The Battle of Gia Cuc was precipitated by an attempt by the Vietnamese commander Prince Hoang Ke Viem, with limited assistance from Liu Yongfu's Black Flag Army, to capture Hanoi from the French during Rivière's absence at Nam Dinh with the bulk of the available French forces.

The battle[edit]

A French naval gun, deployed on a dyke, supports a marine infantry attack on the Vietnamese positions at Gia Cuc
Chef de bataillon Berthe de Villers (1844–83)

On 27 and 28 March the commander of the Hanoi garrison, chef de bataillon Berthe de Villers, sallied out against Prince Hoang's Vietnamese army, around 6,000 strong, with two companies of marine infantry and a small force of sailors from the gunboat Léopard, leaving behind a single company of marine infantry to garrison the Royal Palace.[Note 1]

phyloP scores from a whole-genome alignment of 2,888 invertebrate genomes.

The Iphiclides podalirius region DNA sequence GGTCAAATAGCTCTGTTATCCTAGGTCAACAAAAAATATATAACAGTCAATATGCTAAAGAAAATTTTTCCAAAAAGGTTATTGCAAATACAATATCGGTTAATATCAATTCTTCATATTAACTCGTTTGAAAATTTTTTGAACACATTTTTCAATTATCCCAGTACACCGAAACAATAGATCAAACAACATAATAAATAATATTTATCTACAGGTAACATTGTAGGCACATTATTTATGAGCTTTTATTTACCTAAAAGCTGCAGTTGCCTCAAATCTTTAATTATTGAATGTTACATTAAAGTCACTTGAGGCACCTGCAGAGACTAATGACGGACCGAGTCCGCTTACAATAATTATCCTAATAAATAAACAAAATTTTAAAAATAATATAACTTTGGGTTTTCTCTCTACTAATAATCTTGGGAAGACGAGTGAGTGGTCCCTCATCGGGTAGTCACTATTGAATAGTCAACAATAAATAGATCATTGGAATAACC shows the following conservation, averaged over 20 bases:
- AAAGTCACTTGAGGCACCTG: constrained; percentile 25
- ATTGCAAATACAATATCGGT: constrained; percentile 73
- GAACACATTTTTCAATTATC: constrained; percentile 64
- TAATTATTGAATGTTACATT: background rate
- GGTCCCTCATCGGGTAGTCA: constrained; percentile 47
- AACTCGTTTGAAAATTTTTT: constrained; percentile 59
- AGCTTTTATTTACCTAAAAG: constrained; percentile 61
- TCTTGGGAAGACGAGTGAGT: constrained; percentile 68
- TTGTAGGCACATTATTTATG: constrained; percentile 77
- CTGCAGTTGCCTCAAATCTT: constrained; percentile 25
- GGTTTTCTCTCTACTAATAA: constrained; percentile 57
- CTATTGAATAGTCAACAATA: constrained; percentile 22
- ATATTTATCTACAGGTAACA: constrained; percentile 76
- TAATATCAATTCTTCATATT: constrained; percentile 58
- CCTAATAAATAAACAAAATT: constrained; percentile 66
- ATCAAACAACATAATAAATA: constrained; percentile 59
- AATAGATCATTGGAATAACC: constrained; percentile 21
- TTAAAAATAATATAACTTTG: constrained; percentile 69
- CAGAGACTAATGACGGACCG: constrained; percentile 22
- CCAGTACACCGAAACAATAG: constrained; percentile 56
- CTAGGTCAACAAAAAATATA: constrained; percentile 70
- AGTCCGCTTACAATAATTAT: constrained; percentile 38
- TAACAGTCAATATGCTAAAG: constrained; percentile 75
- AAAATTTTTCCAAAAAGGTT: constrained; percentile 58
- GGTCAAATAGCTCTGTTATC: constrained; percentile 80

Using intelligent fire and movement tactics and supported by Léopard's artillery, the French attacked the Vietnamese defences, captured the villages of Gia Thuy and Gia Cuc, and finally drove the Vietnamese from the battlefield. French casualties were 4 men wounded. The Vietnamese may have lost as many as 1,000 dead and wounded.[7]

One of the factors in the Vietnamese defeat was the absence of serious pressure on the French from Liu Yongfu (Liu Yung-fu, 劉永福) and the Black Flag Army. Liu was supposed to attack Hanoi from the west while Prince Hoang descended from the north. However, the two men were on the coolest of terms, and Liu made only a feint attack on the French-held Royal Palace. This attack was easily beaten off by the French garrison.

Significance[edit]